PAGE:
The roads in and around the western Maine town of Greenwood probably have been a little more cluttered with bottles and cans the past six years.

Six years ago, Anna Willard left her family’ s farm in Greenwood to attend Brown University in Providence.

So the young distance runner, who used to pick up returnables on her training runs in her hometown, hasn’ t been around to clean up the roads.

“It was so funny. Sometimes she had so many, she couldn’ t handle them all. So she’ d put them in a pile, finish her run and drive back and pick them up,” said Nancy Willard, Anna’ s mother.

Instead of looking for returnables, her daughter now is looking to pick up a medal in the first-ever women’ s 3,000-meter steeplechase at the Olympic Games in Beijing. The steeplechase’ s first round is Aug. 15 with the finals set for Aug. 17. The opening ceremony for the games is Friday.

Willard earned her spot on the team in dramatic fashion, shattering the American record with a time of 9 minutes, 22.75 seconds in winning the event at the U.S. Olympic Track and Field Trials. Her record has since been broken by teammate Jenny Barringer, who clocked a 9:22.73 during a meet in Belgium two weeks later to nip Willard (9:22.76) at the line.

“Running is her passion,” said her father, Al. “She knew what she had to do [to be successful] and she was willing to do it. That’ s all there is to it.

“She used to make up these silly little signs that she would put on doors to remind herself to get off the couch and run. They would keep her motivated,” added Al. “It might have been 15 degrees outside with the snow blowing sideways but she’ d still go out for her run. She’ d come back 45 minutes later with icicles hanging out of her hair.”

Anna Willard’ s climb to national prominence is more remarkable considering her Bethel-based Telstar High School track team didn’ t have its own track.

“It did present some challenges but, honestly, I did not do very many workouts in high school and it was all I knew so it wasn’ t a problem,” wrote Willard on Monday in an e-mail from China to the BDN.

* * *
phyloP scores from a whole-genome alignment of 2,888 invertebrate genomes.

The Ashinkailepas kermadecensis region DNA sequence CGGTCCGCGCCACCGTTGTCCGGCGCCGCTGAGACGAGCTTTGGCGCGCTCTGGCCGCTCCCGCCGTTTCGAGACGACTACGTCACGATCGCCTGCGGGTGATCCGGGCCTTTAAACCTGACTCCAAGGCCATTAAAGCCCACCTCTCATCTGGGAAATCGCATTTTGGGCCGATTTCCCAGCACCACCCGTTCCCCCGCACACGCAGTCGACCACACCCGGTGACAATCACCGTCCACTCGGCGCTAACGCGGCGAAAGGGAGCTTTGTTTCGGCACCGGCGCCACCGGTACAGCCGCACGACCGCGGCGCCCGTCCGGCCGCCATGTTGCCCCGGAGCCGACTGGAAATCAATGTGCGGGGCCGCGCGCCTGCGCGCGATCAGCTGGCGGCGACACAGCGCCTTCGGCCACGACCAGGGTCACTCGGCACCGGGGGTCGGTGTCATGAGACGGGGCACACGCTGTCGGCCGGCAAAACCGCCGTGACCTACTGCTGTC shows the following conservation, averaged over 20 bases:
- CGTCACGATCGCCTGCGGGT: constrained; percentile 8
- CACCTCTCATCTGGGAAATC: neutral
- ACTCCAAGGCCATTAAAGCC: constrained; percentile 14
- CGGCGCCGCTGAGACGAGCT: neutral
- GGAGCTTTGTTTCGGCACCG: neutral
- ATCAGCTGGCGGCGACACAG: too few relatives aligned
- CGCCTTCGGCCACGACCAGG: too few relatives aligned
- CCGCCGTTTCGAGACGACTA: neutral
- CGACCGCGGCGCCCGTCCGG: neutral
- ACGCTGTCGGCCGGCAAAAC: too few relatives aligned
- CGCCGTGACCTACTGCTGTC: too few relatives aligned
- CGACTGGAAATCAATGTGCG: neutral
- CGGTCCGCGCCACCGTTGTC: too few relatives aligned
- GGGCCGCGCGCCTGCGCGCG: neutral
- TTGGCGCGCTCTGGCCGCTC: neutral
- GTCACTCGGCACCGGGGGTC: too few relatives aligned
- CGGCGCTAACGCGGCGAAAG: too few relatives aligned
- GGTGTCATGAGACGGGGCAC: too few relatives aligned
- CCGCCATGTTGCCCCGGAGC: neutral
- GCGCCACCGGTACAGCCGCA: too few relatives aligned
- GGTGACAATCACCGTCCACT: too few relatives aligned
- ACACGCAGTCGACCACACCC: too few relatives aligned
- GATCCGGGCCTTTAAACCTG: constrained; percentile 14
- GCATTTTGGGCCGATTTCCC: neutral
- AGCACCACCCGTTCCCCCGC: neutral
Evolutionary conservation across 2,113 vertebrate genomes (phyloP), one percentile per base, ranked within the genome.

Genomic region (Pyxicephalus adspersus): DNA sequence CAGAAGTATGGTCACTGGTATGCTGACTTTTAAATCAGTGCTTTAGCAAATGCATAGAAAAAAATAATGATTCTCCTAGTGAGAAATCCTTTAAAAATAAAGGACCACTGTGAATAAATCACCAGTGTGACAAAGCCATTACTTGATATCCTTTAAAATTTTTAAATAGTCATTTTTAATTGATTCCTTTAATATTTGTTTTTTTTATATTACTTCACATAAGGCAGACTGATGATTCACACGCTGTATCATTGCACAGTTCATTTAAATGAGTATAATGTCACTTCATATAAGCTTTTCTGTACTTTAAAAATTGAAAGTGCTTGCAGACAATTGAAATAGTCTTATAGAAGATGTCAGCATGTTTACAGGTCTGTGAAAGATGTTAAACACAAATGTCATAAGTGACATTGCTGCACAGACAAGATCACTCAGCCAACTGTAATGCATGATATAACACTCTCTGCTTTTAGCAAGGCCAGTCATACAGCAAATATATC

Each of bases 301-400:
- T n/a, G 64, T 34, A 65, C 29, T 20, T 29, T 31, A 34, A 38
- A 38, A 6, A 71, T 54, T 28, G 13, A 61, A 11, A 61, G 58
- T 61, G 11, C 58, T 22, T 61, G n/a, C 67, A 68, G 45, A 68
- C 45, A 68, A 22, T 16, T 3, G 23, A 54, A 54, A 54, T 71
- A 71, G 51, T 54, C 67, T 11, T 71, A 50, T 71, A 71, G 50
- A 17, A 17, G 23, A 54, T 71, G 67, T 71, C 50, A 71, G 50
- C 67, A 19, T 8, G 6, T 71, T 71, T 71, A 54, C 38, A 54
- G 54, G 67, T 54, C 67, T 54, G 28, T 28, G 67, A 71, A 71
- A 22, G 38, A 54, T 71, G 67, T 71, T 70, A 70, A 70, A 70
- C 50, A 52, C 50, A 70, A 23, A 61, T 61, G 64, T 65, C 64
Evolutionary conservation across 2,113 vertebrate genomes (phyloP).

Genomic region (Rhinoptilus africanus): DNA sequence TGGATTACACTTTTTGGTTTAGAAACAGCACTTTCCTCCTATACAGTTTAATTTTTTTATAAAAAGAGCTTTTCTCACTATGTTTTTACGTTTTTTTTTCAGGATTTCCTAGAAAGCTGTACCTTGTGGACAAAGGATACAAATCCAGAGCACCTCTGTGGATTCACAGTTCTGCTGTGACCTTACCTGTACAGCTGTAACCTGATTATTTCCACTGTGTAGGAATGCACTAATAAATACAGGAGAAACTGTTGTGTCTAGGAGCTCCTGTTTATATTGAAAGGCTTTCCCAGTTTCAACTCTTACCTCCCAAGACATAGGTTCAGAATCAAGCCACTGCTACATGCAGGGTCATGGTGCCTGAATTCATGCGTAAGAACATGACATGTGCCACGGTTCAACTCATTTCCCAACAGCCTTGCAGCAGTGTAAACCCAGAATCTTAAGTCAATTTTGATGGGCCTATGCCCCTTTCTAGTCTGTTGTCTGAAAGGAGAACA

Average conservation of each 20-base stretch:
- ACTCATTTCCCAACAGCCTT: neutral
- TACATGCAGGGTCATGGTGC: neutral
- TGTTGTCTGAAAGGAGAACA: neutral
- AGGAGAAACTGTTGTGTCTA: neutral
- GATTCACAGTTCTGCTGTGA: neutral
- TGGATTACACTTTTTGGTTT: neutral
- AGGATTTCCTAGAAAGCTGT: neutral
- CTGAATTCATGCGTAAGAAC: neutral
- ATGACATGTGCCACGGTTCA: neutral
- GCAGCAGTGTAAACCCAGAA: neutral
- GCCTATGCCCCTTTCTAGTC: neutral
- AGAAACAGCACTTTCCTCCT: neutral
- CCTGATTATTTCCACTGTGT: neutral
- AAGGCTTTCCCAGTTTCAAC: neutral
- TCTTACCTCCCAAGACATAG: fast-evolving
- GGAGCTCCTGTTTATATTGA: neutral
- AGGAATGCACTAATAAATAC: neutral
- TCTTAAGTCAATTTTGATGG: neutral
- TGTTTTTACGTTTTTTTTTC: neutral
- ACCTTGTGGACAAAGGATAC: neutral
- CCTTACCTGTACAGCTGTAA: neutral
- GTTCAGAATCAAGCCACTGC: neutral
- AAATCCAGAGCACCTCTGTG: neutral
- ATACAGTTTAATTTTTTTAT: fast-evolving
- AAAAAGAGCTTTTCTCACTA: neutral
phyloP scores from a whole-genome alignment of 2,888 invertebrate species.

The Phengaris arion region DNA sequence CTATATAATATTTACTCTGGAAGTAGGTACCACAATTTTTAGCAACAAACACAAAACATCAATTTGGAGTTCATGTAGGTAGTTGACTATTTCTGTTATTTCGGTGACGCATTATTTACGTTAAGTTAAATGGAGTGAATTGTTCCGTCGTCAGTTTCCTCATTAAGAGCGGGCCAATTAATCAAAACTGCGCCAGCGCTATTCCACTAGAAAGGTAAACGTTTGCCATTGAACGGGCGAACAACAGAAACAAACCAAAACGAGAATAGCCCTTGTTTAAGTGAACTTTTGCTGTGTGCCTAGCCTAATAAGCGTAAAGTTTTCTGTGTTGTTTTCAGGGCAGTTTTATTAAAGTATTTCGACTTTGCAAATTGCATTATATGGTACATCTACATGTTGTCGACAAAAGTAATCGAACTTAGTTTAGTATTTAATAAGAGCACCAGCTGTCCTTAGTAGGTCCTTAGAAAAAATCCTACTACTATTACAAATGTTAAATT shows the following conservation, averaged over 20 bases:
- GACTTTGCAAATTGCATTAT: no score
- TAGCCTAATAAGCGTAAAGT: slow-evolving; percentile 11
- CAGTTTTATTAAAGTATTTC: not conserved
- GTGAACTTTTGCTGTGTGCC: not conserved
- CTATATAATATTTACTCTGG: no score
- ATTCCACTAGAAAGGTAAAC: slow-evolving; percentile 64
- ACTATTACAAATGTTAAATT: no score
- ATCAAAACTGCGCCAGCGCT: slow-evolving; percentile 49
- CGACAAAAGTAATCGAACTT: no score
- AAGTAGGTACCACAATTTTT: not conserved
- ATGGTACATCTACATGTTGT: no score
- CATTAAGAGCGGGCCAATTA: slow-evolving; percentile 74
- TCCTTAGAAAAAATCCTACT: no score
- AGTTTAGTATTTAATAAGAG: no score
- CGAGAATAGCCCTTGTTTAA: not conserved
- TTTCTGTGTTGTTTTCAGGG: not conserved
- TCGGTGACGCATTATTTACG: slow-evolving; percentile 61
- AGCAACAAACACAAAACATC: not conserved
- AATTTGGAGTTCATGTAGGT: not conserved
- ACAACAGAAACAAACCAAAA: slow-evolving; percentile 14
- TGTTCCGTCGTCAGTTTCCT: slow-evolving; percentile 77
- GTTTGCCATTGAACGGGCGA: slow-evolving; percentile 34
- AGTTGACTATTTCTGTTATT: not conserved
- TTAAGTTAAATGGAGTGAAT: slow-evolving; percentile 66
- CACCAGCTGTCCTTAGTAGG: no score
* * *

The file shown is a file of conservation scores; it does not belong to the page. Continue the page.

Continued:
She carved out a brilliant All-State high school career in cross country, indoor track and outdoor track.

Her senior year, Willard had the third-fastest time (19:48) among girls in all classes while winning the state Class D title at Augusta’ s 3.1-mile course.

That spring, she won the state Class C title in the 1,600 (5:26.22) and the 800 (2:24.76) and was second in the 3,200 (12:23.11).

“I always prided myself in having versatility and I still enjoy doing every event from the 800m-5000m,” wrote Willard.

She had a tremendous career at Brown, notching school records in the outdoor 800 meters, 1,500-, 3,000-, 5,000- and 3,000-meter steeplechase. She is the indoor record holder in the 1,000 and the 1-mile run. She also ran a leg for the school record 4×800 and distance medley relay teams for both the indoor and outdoor track teams.

She didn’ t run the steeplechase until her junior year.

The 3,000-meter steeplechase challenges the runners to clear 28 solid barriers (not collapsible hurdles) and seven water jumps.

“One of her teammates, Meredith Crocker, was injured and couldn’ t run the steeplechase,” recalled Nancy Willard. “One of her coaches, Rick Wemple, suggested she try the steeplechase. She did and she set a school record.”

For her senior year, she had a first-year coach in Craig Lake, who wound up playing a crucial role in her rise to national prominence.

But Lake admits that the two “butted heads” when they first met.

“Her vision of dedication and my vision of dedication were far off. I raised the bar of expectations. No one wants to hear that. No one wants to hear they need to do 10 or 20 times more than they had been doing,” said Lake, who told Willard she would have to sacrifice a healthy portion of her social life if she wanted to reach the next level.